There are some games/worlds, notably GURPS Transhuman Space, that assume the residents of orbitals and extraterrestrial colonies might be genetically engineered to live in micro-G or zero-G without adverse health effects. (Usually, Earth-like gravity messes them up, although I'd assume spacefaring parahumans would also be used to constant acceleration to travel between planets.)

    I'm beginning to think that, if I ever run a SF game, I'll gloss over space travel entirely, and just assume the players got to the planet via Guild Highliner, generation ship, or TARDIS.
    "On two occasions I have been asked [by members of Parliament], 'Pray, Mr. Babbage, if you put into the machine wrong figures, will the right answers come out?' I am not able rightly to apprehend the kind of confusion of ideas that could provoke such a question."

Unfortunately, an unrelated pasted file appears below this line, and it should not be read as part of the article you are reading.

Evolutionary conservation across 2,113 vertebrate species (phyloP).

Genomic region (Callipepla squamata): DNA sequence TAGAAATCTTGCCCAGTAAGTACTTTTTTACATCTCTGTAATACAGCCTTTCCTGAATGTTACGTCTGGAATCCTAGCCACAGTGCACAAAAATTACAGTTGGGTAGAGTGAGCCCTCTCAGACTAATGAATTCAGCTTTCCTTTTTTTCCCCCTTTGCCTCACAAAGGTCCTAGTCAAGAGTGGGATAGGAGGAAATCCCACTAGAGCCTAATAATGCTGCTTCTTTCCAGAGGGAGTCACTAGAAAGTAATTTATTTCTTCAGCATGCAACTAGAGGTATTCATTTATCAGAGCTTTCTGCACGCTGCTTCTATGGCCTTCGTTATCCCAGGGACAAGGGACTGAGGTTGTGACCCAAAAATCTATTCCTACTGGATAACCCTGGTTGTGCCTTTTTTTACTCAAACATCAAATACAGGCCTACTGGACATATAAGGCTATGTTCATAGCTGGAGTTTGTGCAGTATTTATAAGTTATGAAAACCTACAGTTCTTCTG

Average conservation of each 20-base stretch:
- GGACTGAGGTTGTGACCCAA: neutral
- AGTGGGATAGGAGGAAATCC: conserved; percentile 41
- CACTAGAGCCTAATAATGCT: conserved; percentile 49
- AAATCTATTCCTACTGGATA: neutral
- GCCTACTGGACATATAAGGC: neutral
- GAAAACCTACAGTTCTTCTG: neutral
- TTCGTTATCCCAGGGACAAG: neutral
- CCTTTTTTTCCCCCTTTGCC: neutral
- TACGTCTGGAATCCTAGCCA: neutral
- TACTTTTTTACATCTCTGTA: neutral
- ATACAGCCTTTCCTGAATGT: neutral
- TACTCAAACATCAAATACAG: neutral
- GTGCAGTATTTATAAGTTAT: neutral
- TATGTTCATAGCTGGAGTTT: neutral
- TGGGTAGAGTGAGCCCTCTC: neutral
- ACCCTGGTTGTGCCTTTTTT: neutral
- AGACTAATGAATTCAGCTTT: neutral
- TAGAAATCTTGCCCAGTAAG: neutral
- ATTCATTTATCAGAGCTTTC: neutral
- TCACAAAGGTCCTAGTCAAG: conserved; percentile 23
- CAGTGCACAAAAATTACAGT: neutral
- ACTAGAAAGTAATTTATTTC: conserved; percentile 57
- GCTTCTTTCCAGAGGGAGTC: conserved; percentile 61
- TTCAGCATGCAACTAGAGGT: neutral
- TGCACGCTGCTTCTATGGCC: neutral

- Charles Babbage (1791 - 1871)

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    Star Frontiers

    If you can get a hold of some old Star Frontiers material, they ships were desighed along your tower ideas. That game system HAD gravity simulated by constant thrust.

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    Quote Originally Posted by fmitchell View Post
    I'm beginning to think that, if I ever run a SF game, I'll gloss over space travel entirely, and just assume the players got to the planet via Guild Highliner, generation ship, or TARDIS.
    At the very least, you and your players will need to have some idea of how they got to where they are, which will help set the tone. If they came on a generation ship, then they may have adapted a very different culture than the one they came from. They will also have no direct knowledge or connection to the planet of their original launch, and may even lack motivation for leaving the ship at all.